Definition

An iteration, in the Agile context, is a timeline during which development takes place, the duration of which:

Can vary from project to project, between 1 and 4 weeks.

In most cases it’s fixed for the project duration.

One of the key features of Agile approaches is the basic assumption that a project only consists of a sequence of iterations, with the exception of a very brief “vision and planning” phase before the main development, and a similarly brief “closure” phase afterwards.

In general iterations are synchronize with calendar weeks, starting on mondays and ending on fridays; this is a matter of convenience more than an explicit recommendation and some teams choose different conventions.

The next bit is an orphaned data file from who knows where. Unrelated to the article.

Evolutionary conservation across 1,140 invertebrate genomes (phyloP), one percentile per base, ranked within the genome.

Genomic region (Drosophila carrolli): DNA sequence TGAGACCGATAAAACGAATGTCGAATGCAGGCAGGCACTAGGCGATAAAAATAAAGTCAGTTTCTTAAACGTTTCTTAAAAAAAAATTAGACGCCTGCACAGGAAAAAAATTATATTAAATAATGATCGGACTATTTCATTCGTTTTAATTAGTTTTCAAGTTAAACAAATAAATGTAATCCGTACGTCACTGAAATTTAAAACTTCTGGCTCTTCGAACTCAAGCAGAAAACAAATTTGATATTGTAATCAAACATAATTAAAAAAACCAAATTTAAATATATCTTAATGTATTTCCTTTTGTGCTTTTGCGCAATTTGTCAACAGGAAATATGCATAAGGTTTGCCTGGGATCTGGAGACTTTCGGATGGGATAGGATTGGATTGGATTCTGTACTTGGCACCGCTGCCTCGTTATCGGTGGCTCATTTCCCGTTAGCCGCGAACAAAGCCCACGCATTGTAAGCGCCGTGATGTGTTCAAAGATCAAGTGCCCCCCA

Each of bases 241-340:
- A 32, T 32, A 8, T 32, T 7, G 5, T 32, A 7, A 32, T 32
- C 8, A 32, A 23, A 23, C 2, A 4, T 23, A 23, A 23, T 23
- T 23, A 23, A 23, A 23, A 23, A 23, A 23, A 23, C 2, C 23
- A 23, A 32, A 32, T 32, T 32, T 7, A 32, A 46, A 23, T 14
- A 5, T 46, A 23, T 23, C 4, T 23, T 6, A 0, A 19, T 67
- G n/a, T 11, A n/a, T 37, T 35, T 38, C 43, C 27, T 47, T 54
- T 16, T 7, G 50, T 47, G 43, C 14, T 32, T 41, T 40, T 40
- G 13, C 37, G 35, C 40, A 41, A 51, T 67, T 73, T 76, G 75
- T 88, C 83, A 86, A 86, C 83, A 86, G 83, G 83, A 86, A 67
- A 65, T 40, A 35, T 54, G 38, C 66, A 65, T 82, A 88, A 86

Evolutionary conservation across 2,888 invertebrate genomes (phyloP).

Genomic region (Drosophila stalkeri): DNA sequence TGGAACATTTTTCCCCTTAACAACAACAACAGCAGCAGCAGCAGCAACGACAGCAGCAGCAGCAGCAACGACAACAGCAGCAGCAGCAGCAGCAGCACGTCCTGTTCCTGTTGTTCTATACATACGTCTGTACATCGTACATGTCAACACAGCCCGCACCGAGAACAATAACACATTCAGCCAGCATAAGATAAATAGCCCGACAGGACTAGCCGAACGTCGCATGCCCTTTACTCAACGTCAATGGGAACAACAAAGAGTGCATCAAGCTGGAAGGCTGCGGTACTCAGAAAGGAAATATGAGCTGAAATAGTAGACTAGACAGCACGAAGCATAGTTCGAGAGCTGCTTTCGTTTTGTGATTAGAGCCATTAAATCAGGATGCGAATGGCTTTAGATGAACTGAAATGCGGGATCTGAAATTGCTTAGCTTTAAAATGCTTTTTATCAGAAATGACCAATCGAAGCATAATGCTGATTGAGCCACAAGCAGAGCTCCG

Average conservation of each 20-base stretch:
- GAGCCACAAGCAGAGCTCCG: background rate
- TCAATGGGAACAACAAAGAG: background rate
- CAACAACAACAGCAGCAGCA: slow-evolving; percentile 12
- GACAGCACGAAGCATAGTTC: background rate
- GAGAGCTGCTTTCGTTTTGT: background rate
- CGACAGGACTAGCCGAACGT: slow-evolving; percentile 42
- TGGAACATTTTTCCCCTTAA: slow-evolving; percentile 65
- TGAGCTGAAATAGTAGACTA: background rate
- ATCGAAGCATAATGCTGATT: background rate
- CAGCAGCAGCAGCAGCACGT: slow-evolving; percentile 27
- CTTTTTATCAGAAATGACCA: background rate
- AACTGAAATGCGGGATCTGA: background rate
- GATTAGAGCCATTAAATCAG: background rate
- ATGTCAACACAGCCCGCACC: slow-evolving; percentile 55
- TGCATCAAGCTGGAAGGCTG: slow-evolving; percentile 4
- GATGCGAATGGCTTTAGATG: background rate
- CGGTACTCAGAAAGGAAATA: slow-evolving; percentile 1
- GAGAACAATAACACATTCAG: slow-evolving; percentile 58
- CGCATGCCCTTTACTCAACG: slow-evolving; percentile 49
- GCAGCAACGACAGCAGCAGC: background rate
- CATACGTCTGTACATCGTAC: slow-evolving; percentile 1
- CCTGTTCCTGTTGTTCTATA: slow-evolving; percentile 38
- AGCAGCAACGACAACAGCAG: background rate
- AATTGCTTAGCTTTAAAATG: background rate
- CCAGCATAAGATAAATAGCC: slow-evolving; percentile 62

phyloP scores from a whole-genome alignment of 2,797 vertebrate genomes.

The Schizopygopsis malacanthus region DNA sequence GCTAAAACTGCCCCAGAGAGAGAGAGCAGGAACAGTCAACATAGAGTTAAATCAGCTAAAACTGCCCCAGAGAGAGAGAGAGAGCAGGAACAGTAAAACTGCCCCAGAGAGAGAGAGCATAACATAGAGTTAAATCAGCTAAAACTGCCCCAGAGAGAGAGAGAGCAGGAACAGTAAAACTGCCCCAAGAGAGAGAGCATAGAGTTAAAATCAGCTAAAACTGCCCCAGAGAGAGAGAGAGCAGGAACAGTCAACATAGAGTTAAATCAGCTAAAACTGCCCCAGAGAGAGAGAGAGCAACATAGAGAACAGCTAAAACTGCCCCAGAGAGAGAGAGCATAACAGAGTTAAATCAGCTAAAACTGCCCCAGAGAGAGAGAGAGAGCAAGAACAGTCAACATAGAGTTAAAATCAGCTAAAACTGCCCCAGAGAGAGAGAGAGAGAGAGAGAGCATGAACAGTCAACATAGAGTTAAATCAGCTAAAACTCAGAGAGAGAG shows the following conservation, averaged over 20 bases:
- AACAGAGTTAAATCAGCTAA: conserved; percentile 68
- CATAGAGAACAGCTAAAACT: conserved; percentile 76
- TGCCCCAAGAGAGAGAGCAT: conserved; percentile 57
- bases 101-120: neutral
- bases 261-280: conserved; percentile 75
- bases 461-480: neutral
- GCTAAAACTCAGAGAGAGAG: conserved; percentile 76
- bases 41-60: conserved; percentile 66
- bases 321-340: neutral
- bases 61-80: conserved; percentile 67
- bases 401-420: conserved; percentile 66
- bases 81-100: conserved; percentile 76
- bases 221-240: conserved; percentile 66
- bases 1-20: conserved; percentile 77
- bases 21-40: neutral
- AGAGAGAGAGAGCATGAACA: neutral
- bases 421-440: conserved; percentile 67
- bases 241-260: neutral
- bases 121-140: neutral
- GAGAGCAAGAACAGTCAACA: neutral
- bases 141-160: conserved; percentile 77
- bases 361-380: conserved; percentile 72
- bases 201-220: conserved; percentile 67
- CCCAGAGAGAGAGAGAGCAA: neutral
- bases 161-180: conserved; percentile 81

The fixed length of iterations gives teams a simple way to obtain, based on velocity and the amount of work remaining, an accurate (although not very exact) estimation on the remaining duration of the project.

Also Known As

The Scrum community has used the term “sprint” before, but now they are interchangeble without any specific meaning attached to one or the other.

Weekly Cycles might be refered as “XP”